The statistics on immigrants and crime are shocking -- but not for the reasons Buchanan et al. would have you believe. It's hard to pin down statistics on how many crimes are committed by immigrants (or all Hispanics, for that matter) because the Bureau of Justice Statistics (the largest source of data) collects information broken down by race and gender, but not ethnicity or country of birth. However, it is possible to examine who's in jail or prison by nativity, which should be a pretty good proxy for determining who is committing serious crimes. And when you look at this data, the results are little short of amazing.
University of California professor Ruben Rumbaut, an expert on immigration and crime, looked at 2000 Census data on the institutionalized population in the United States, most of whom are in prisons, and came up with these astonishing facts. Immigrants are far less likely to be in jail or prison than other U.S. residents (the database covers federal, state, county and local prisons and jails). Of the U.S. population of 45.2 million men ages 18-39 (those most likely to be in the criminal population), 3 percent were incarcerated, or about 1.3 million at the time of the 2000 Census. But of these, blacks, whites and U.S.-born Hispanics had incarceration rates that dwarfed those of immigrants. Only .7 percent of Mexican-born males were in prison or jail, compared with 3.51 percent of all U.S.-born males, which includes 1.71 percent of non-Hispanic whites, 11.6 percent of blacks and 5.9 percent of Mexican Americans. Indeed, for all foreign-born groups, immigrants have lower incarceration rates than all U.S.-born racial and ethnic groups do, including whites.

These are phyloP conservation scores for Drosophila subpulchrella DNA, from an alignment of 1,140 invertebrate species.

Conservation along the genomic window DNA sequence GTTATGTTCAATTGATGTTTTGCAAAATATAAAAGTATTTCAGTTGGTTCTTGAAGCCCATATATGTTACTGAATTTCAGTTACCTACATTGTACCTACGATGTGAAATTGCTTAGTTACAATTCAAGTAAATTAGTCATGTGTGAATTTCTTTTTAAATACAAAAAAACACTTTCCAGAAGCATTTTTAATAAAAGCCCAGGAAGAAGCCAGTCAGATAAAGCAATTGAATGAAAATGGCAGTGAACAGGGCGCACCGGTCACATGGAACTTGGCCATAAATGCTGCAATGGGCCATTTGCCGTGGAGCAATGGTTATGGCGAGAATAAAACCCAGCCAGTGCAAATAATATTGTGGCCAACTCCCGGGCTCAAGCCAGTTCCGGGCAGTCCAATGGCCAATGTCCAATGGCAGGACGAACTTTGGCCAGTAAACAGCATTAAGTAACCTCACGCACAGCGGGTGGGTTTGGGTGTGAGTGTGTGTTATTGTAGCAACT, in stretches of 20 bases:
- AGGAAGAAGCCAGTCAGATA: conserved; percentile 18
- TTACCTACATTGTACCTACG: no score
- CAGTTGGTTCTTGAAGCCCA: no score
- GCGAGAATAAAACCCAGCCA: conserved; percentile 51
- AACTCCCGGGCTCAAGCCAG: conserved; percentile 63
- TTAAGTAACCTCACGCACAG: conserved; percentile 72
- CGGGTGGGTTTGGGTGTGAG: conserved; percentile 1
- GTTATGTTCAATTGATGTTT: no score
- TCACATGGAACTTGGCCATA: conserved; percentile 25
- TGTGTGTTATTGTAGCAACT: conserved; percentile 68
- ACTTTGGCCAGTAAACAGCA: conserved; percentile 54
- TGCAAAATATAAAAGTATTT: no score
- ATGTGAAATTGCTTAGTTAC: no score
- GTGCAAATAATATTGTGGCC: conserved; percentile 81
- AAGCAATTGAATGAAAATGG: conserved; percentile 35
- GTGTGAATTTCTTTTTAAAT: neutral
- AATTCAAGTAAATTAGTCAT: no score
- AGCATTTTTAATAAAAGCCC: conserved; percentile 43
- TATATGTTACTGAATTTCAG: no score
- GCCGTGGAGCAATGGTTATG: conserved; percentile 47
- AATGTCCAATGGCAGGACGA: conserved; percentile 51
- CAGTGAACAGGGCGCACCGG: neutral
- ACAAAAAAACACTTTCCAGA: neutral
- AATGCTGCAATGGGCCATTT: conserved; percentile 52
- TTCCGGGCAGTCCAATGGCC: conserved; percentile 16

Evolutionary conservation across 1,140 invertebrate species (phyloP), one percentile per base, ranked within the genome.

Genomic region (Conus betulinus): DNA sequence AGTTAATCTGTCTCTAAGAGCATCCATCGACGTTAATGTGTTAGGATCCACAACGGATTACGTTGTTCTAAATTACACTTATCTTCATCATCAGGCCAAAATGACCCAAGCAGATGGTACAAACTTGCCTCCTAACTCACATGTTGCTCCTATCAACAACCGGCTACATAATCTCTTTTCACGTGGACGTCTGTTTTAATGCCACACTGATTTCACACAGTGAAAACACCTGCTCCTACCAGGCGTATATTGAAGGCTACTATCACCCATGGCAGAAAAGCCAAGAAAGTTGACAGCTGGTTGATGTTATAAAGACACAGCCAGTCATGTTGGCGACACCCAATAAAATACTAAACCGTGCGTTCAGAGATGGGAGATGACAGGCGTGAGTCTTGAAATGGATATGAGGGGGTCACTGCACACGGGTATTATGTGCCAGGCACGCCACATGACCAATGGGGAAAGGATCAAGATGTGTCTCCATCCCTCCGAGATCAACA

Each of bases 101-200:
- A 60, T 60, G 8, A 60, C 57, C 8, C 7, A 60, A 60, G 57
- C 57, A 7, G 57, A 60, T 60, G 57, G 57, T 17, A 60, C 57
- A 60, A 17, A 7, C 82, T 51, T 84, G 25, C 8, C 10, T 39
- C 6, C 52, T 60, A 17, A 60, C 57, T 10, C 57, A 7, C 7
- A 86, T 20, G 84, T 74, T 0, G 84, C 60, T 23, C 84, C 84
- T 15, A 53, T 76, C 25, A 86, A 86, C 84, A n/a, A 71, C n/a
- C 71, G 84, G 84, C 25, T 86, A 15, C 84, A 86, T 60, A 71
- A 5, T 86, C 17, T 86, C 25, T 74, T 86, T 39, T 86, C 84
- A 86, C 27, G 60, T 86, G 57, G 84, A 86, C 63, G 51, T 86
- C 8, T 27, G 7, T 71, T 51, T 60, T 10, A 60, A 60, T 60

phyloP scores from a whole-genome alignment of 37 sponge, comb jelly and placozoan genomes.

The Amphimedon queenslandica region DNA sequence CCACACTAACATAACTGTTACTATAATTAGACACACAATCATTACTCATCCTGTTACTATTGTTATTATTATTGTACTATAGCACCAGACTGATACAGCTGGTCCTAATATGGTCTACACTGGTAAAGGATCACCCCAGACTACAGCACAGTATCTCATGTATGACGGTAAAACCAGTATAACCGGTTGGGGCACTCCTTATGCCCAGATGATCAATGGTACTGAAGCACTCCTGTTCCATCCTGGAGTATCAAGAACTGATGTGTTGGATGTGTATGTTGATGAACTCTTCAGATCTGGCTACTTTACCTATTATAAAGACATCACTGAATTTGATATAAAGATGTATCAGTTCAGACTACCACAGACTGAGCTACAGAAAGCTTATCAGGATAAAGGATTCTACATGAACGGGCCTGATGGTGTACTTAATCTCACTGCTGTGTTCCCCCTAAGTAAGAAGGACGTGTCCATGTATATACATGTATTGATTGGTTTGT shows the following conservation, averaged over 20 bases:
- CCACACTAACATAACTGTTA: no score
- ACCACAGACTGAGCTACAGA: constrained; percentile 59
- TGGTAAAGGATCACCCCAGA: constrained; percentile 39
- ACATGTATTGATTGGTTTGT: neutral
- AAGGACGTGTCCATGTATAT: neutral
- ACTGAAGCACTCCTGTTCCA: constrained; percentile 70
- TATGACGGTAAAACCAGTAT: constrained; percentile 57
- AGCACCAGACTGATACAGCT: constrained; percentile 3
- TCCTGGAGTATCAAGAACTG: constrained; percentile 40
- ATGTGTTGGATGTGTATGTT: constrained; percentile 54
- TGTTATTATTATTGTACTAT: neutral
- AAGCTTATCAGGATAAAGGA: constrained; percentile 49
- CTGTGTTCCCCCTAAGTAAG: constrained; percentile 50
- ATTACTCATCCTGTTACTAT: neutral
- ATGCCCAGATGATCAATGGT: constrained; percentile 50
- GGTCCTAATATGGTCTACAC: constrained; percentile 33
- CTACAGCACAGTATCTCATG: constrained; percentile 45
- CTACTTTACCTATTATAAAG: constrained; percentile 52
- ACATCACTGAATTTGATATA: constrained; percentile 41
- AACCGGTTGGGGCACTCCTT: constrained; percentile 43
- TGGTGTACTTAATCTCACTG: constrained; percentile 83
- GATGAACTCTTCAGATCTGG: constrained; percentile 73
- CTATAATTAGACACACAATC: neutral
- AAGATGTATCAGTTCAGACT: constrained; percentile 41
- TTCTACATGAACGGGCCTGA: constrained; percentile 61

But these facts have yet to banish the factoid that immigrants commit more crimes than the native born. And you can bet that demagogues like Buchanan will continue to ignore the facts and repeat the factoids.
Linda Chavez is chairman of the Center for Equal Opportunity and author of Betrayal: How Union Bosses Shake Down Their Members and Corrupt American Politics .
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